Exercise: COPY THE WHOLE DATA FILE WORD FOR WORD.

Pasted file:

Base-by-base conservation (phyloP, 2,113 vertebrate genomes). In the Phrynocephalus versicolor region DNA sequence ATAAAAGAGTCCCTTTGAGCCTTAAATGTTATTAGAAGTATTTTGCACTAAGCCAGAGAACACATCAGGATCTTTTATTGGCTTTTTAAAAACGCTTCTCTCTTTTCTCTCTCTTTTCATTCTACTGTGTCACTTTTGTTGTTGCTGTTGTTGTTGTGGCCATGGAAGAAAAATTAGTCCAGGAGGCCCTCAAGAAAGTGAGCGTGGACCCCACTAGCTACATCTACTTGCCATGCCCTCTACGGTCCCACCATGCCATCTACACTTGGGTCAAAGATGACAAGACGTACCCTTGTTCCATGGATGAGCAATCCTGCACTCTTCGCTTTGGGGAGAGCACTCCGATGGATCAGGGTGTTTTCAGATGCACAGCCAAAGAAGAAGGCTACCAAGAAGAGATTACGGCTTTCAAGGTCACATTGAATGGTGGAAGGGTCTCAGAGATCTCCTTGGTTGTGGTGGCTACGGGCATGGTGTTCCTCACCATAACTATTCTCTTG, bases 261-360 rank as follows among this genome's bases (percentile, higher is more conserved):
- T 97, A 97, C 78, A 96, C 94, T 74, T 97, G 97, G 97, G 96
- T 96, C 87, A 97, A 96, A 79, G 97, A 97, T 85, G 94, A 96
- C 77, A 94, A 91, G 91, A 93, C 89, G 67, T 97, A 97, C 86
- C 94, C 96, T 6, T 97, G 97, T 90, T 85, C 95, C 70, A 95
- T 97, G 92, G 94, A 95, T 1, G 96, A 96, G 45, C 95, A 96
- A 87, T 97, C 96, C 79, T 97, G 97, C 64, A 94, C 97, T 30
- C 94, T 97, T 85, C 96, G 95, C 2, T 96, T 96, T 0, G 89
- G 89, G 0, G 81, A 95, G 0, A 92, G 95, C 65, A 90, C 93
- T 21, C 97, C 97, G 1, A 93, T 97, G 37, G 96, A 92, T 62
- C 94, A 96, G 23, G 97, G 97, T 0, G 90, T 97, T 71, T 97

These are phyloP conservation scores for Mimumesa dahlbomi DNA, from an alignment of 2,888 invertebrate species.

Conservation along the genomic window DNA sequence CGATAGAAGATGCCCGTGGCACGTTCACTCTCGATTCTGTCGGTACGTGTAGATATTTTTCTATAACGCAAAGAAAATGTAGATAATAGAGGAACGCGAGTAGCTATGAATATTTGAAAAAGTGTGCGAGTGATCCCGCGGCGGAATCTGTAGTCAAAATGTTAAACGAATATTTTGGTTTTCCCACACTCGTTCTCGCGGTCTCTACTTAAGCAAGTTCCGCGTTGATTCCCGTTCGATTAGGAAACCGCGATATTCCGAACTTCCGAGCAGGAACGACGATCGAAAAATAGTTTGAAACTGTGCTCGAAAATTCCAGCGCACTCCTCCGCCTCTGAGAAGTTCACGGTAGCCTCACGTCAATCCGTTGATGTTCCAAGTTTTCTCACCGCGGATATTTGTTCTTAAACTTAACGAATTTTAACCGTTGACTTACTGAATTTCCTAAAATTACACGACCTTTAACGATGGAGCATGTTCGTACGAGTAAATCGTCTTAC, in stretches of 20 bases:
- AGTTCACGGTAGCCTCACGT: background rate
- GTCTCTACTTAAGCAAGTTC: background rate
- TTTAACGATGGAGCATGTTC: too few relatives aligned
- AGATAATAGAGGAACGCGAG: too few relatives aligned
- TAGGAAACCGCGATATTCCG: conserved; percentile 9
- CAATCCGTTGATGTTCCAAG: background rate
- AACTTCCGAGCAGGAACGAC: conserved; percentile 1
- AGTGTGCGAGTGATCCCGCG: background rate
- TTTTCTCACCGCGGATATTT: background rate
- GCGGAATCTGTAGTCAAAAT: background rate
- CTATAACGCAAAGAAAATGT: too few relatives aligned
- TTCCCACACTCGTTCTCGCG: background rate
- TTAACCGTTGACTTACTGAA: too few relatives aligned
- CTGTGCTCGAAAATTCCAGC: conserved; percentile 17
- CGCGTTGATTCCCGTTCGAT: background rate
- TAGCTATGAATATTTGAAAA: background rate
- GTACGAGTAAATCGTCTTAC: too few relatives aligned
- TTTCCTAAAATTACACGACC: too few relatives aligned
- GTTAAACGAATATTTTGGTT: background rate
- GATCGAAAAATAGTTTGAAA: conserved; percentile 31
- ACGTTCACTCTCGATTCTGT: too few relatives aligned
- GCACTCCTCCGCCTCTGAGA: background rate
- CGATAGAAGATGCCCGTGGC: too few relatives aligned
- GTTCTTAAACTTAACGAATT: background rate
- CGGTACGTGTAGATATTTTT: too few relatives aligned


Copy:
Base-by-base conservation (phyloP, 2,113 vertebrate genomes). In the Phrynocephalus versicolor region DNA sequence ATAAAAGAGTCCCTTTGAGCCTTAAATGTTATTAGAAGTATTTTGCACTAAGCCAGAGAACACATCAGGATCTTTTATTGGCTTTTTAAAAACGCTTCTCTCTTTTCTCTCTCTTTTCATTCTACTGTGTCACTTTTGTTGTTGCTGTTGTTGTTGTGGCCATGGAAGAAAAATTAGTCCAGGAGGCCCTCAAGAAAGTGAGCGTGGACCCCACTAGCTACATCTACTTGCCATGCCCTCTACGGTCCCACCATGCCATCTACACTTGGGTCAAAGATGACAAGACGTACCCTTGTTCCATGGATGAGCAATCCTGCACTCTTCGCTTTGGGGAGAGCACTCCGATGGATCAGGGTGTTTTCAGATGCACAGCCAAAGAAGAAGGCTACCAAGAAGAGATTACGGCTTTCAAGGTCACATTGAATGGTGGAAGGGTCTCAGAGATCTCCTTGGTTGTGGTGGCTACGGGCATGGTGTTCCTCACCATAACTATTCTCTTG, bases 261-360 rank as follows among this genome's bases (percentile, higher is more conserved):
- T 97, A 97, C 78, A 96, C 94, T 74, T 97, G 97, G 97, G 96
- T 96, C 87, A 97, A 96, A 79, G 97, A 97, T 85, G 94, A 96
- C 77, A 94, A 91, G 91, A 93, C 89, G 67, T 97, A 97, C 86
- C 94, C 96, T 6, T 97, G 97, T 90, T 85, C 95, C 70, A 95
- T 97, G 92, G 94, A 95, T 1, G 96, A 96, G 45, C 95, A 96
- A 87, T 97, C 96, C 79, T 97, G 97, C 64, A 94, C 97, T 30
- C 94, T 97, T 85, C 96, G 95, C 2, T 96, T 96, T 0, G 89
- G 89, G 0, G 81, A 95, G 0, A 92, G 95, C 65, A 90, C 93
- T 21, C 97, C 97, G 1, A 93, T 97, G 37, G 96, A 92, T 62
- C 94, A 96, G 23, G 97, G 97, T 0, G 90, T 97, T 71, T 97

These are phyloP conservation scores for Mimumesa dahlbomi DNA, from an alignment of 2,888 invertebrate species.

Conservation along the genomic window DNA sequence CGATAGAAGATGCCCGTGGCACGTTCACTCTCGATTCTGTCGGTACGTGTAGATATTTTTCTATAACGCAAAGAAAATGTAGATAATAGAGGAACGCGAGTAGCTATGAATATTTGAAAAAGTGTGCGAGTGATCCCGCGGCGGAATCTGTAGTCAAAATGTTAAACGAATATTTTGGTTTTCCCACACTCGTTCTCGCGGTCTCTACTTAAGCAAGTTCCGCGTTGATTCCCGTTCGATTAGGAAACCGCGATATTCCGAACTTCCGAGCAGGAACGACGATCGAAAAATAGTTTGAAACTGTGCTCGAAAATTCCAGCGCACTCCTCCGCCTCTGAGAAGTTCACGGTAGCCTCACGTCAATCCGTTGATGTTCCAAGTTTTCTCACCGCGGATATTTGTTCTTAAACTTAACGAATTTTAACCGTTGACTTACTGAATTTCCTAAAATTACACGACCTTTAACGATGGAGCATGTTCGTACGAGTAAATCGTCTTAC, in stretches of 20 bases:
- AGTTCACGGTAGCCTCACGT: background rate
- GTCTCTACTTAAGCAAGTTC: background rate
- TTTAACGATGGAGCATGTTC: too few relatives aligned
- AGATAATAGAGGAACGCGAG: too few relatives aligned
- TAGGAAACCGCGATATTCCG: conserved; percentile 9
- CAATCCGTTGATGTTCCAAG: background rate
- AACTTCCGAGCAGGAACGAC: conserved; percentile 1
- AGTGTGCGAGTGATCCCGCG: background rate
- TTTTCTCACCGCGGATATTT: background rate
- GCGGAATCTGTAGTCAAAAT: background rate
- CTATAACGCAAAGAAAATGT: too few relatives aligned
- TTCCCACACTCGTTCTCGCG: background rate
- TTAACCGTTGACTTACTGAA: too few relatives aligned
- CTGTGCTCGAAAATTCCAGC: conserved; percentile 17
- CGCGTTGATTCCCGTTCGAT: background rate
- TAGCTATGAATATTTGAAAA: background rate
- GTACGAGTAAATCGTCTTAC: too few relatives aligned
- TTTCCTAAAATTACACGACC: too few relatives aligned
- GTTAAACGAATATTTTGGTT: background rate
- GATCGAAAAATAGTTTGAAA: conserved; percentile 31
- ACGTTCACTCTCGATTCTGT: too few relatives aligned
- GCACTCCTCCGCCTCTGAGA: background rate
- CGATAGAAGATGCCCGTGGC: too few relatives aligned
- GTTCTTAAACTTAACGAATT: background rate
- CGGTACGTGTAGATATTTTT: too few relatives aligned